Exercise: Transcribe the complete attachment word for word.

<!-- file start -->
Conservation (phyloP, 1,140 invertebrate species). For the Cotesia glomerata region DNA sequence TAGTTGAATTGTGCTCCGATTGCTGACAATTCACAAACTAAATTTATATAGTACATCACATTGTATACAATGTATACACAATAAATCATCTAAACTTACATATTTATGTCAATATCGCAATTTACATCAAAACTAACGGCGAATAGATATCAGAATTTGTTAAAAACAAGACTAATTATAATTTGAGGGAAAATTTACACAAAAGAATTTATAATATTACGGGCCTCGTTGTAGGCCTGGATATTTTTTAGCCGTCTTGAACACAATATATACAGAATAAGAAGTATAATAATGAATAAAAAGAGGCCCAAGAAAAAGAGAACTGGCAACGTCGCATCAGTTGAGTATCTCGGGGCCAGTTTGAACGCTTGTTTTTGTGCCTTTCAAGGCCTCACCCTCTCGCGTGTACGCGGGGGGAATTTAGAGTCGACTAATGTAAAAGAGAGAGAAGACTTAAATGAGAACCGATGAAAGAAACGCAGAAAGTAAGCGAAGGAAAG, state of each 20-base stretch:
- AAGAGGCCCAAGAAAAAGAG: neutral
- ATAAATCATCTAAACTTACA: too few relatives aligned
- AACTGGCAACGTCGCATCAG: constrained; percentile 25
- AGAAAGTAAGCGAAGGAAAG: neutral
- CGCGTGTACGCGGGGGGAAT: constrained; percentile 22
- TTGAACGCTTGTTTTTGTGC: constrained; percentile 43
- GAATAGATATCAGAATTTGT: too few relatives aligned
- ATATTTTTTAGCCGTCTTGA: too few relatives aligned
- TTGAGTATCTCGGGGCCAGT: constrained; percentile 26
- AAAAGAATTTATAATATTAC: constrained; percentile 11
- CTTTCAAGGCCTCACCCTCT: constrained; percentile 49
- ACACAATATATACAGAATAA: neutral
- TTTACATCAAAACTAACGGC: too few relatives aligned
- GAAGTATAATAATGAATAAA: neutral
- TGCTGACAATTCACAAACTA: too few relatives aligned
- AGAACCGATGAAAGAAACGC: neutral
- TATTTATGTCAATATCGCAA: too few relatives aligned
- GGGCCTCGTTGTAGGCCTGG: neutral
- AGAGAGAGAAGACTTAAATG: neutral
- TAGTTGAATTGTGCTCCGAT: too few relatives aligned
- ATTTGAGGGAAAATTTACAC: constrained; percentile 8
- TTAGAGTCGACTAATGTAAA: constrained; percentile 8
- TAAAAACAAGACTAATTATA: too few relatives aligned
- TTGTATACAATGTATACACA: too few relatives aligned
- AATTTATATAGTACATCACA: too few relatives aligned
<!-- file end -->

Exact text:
Conservation (phyloP, 1,140 invertebrate species). For the Cotesia glomerata region DNA sequence TAGTTGAATTGTGCTCCGATTGCTGACAATTCACAAACTAAATTTATATAGTACATCACATTGTATACAATGTATACACAATAAATCATCTAAACTTACATATTTATGTCAATATCGCAATTTACATCAAAACTAACGGCGAATAGATATCAGAATTTGTTAAAAACAAGACTAATTATAATTTGAGGGAAAATTTACACAAAAGAATTTATAATATTACGGGCCTCGTTGTAGGCCTGGATATTTTTTAGCCGTCTTGAACACAATATATACAGAATAAGAAGTATAATAATGAATAAAAAGAGGCCCAAGAAAAAGAGAACTGGCAACGTCGCATCAGTTGAGTATCTCGGGGCCAGTTTGAACGCTTGTTTTTGTGCCTTTCAAGGCCTCACCCTCTCGCGTGTACGCGGGGGGAATTTAGAGTCGACTAATGTAAAAGAGAGAGAAGACTTAAATGAGAACCGATGAAAGAAACGCAGAAAGTAAGCGAAGGAAAG, state of each 20-base stretch:
- AAGAGGCCCAAGAAAAAGAG: neutral
- ATAAATCATCTAAACTTACA: too few relatives aligned
- AACTGGCAACGTCGCATCAG: constrained; percentile 25
- AGAAAGTAAGCGAAGGAAAG: neutral
- CGCGTGTACGCGGGGGGAAT: constrained; percentile 22
- TTGAACGCTTGTTTTTGTGC: constrained; percentile 43
- GAATAGATATCAGAATTTGT: too few relatives aligned
- ATATTTTTTAGCCGTCTTGA: too few relatives aligned
- TTGAGTATCTCGGGGCCAGT: constrained; percentile 26
- AAAAGAATTTATAATATTAC: constrained; percentile 11
- CTTTCAAGGCCTCACCCTCT: constrained; percentile 49
- ACACAATATATACAGAATAA: neutral
- TTTACATCAAAACTAACGGC: too few relatives aligned
- GAAGTATAATAATGAATAAA: neutral
- TGCTGACAATTCACAAACTA: too few relatives aligned
- AGAACCGATGAAAGAAACGC: neutral
- TATTTATGTCAATATCGCAA: too few relatives aligned
- GGGCCTCGTTGTAGGCCTGG: neutral
- AGAGAGAGAAGACTTAAATG: neutral
- TAGTTGAATTGTGCTCCGAT: too few relatives aligned
- ATTTGAGGGAAAATTTACAC: constrained; percentile 8
- TTAGAGTCGACTAATGTAAA: constrained; percentile 8
- TAAAAACAAGACTAATTATA: too few relatives aligned
- TTGTATACAATGTATACACA: too few relatives aligned
- AATTTATATAGTACATCACA: too few relatives aligned